The next morning we woke up early and had breakfast prepared by the guides. We weren't quite sure if they where oblivious to our night zipping or just didn't give a shit but nothing was mentioned. Then we set off for some more zipping and trekking. we where all excited about the big zip at the end of the day that was 700 meters long. The trek to get there though was pretty hard work as it was down a steep hill and a bit dodgy to walk down. A couple of the girls had upset stomachs too so we where all a bit worn out by the time we got to the massive zip line. me and 2 other guys went first and even though we where pretty heavy (compared to the girls) and had good technique of raising our legs to go faster we all pulled up short of the landing sight. So when we saw Nora come in we didn't think that she would make it to the end either. However, she'd put the runner on backwards so that the break was on the opposite side to the wheels and had somehow clocked up a shit load of speed on the run in. I was standing pretty close to the landing zone when she came in and we realized she was coming in too hot quite late and started shouting "BRAKE". At first she had a really pleased look on her face as she had made it to the end without having to pull herself in. Then, within a moment, the look on her face changed from joy to fear when she went to break and couldn't. I won't forget that look she had when she realized she couldn't stop and as the runner smashed into the stopper at the end her body hurtled into the cable with a massive clatter and as she rolled back blood immediately started flowing from her forehead. She was in shock and blood was dripping down her face as she hung there on the cable. She was still conscious and not panicking so I told her to turn around and pull herself to the landing zone. We helped her unclip, sat her down and I grabbed the first aid kit from my bag. fortunately one of the guys there was a bit handy with first aid so strapped her up with a bandage and the guide landed moments later to see what had happened. He was pretty useless to be honest, he was young, didn't have a first aid kit with him and didn't really know what to do. So really it was lucky that I'd come prepared and one of the guys was clued up to help her. I have her some sweets to help with the shock and she was really shaken up. She went through all the emotions, first anger at the guides, then anger at herself, then tried laughing it off, the cried. Having said that I thought she handled it really well considering, the gash on her forehead was really deep and it was a pretty traumatic ordeal. The worst part was that we still had one more zip to do. We walked to the starting point and a couple of people went first. Then she started freaking out and saying that she couldn't do it. To her credit she plucked up the courage and did it and not only that, she was one of the few people that made it to the end without having to pull themselves in! We went back to the town via truck and the guys from the gibbon experience office took Norah to the hospital and paid for the 9 stitches she needed. we arranged to meet up later that night and exchanged contact details. Then the next morning I was booked into the slow boat down to Luang Prebang.....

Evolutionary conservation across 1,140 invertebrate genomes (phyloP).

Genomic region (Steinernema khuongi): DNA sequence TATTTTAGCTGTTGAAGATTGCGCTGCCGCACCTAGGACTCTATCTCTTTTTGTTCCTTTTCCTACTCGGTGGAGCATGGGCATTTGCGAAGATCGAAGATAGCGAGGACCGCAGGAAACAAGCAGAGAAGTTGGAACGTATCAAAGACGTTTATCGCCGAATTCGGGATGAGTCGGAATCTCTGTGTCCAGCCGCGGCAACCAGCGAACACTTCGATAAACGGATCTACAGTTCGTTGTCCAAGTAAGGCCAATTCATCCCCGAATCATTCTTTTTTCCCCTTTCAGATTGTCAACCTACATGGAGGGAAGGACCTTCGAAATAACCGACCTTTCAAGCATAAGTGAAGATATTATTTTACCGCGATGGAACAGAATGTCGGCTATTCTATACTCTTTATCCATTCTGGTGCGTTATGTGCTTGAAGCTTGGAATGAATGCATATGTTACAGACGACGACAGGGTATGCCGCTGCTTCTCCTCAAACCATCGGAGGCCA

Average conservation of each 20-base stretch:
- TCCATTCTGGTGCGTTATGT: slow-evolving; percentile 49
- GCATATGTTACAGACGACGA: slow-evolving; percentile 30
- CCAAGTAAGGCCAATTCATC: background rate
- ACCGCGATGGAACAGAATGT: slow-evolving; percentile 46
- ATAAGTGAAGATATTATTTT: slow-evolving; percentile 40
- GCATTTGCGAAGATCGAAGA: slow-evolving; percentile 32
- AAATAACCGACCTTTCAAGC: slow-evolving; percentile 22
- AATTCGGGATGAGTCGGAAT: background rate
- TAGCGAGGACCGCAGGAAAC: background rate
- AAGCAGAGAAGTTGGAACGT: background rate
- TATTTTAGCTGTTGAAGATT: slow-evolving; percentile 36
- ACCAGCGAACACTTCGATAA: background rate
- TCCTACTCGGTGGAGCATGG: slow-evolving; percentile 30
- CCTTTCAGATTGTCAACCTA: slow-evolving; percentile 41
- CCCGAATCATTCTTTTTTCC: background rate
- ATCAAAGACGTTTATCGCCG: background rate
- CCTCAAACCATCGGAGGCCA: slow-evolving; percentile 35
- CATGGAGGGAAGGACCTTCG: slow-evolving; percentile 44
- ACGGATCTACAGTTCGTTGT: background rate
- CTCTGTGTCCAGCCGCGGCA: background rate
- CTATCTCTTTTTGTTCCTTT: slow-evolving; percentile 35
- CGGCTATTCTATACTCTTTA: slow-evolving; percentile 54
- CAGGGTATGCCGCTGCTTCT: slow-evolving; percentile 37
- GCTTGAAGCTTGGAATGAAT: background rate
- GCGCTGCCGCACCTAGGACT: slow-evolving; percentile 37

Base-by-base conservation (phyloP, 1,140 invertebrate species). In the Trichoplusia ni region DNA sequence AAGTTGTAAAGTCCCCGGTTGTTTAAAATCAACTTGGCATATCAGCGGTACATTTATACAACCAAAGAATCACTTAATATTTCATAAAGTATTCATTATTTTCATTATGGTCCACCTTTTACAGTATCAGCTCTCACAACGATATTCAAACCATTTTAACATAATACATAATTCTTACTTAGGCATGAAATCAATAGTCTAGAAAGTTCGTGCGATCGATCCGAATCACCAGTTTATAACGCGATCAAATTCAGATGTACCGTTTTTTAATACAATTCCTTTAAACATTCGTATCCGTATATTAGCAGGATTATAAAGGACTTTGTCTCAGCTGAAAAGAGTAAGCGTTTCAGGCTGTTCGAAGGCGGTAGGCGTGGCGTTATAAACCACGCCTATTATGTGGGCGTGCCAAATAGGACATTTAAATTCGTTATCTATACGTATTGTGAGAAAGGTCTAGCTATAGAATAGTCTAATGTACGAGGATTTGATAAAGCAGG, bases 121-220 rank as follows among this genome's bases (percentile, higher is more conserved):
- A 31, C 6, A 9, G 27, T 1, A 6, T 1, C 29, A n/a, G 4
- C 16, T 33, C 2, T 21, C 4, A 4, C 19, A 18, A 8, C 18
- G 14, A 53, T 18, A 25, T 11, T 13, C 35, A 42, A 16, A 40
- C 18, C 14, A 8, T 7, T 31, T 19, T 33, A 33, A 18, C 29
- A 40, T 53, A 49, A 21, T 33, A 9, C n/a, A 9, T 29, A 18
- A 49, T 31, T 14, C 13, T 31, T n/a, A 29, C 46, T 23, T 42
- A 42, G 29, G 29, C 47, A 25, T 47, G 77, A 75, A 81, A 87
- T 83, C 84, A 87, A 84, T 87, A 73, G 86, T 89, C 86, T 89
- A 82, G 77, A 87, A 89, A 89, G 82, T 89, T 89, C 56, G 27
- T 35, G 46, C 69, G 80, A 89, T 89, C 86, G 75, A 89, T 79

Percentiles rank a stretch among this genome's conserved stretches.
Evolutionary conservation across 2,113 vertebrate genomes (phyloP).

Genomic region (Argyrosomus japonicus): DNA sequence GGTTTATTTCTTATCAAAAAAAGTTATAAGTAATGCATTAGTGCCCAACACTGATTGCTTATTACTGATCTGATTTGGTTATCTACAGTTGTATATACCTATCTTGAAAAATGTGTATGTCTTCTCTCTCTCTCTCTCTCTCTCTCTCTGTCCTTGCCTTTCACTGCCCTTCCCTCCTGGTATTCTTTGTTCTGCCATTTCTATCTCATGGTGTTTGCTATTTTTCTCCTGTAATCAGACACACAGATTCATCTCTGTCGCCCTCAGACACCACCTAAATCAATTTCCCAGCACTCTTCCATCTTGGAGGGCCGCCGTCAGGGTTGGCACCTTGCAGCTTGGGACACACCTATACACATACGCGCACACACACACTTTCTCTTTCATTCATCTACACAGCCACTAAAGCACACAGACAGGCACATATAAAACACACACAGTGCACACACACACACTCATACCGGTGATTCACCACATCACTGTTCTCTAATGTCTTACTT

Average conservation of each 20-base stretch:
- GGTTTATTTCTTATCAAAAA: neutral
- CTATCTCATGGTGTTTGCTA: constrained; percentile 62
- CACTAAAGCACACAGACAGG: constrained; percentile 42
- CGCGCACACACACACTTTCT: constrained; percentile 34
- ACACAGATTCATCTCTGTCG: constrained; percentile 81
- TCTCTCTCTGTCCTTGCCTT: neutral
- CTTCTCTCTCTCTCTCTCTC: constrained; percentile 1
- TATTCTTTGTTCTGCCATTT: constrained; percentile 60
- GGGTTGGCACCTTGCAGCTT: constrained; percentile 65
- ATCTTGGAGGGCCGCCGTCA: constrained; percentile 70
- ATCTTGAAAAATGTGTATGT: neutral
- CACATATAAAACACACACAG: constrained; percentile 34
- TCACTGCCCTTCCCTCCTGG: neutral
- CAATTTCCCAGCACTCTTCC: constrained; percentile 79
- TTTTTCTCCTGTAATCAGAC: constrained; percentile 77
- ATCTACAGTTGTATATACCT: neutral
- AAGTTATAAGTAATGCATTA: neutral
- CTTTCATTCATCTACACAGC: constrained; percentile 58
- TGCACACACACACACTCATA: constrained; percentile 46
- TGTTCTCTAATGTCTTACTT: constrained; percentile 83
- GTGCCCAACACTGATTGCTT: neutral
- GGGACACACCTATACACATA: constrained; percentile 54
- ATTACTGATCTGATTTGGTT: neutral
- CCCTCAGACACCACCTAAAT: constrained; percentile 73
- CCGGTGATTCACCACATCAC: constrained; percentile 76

1 comment:

  1. I'm hauling too much ass... gold, pure gold!

    Just reading through your old stuff as trying to fin the Vietnam bit on the bike for a mate of mine.

    Bed bug bites look nasty. I got the same in Romania... farking itched for a whole week. I stopped counting at 80 bites. The guyat the hostel didn't even give a shit. They looked exactly like yours in the picture. No way could that be mosquitos.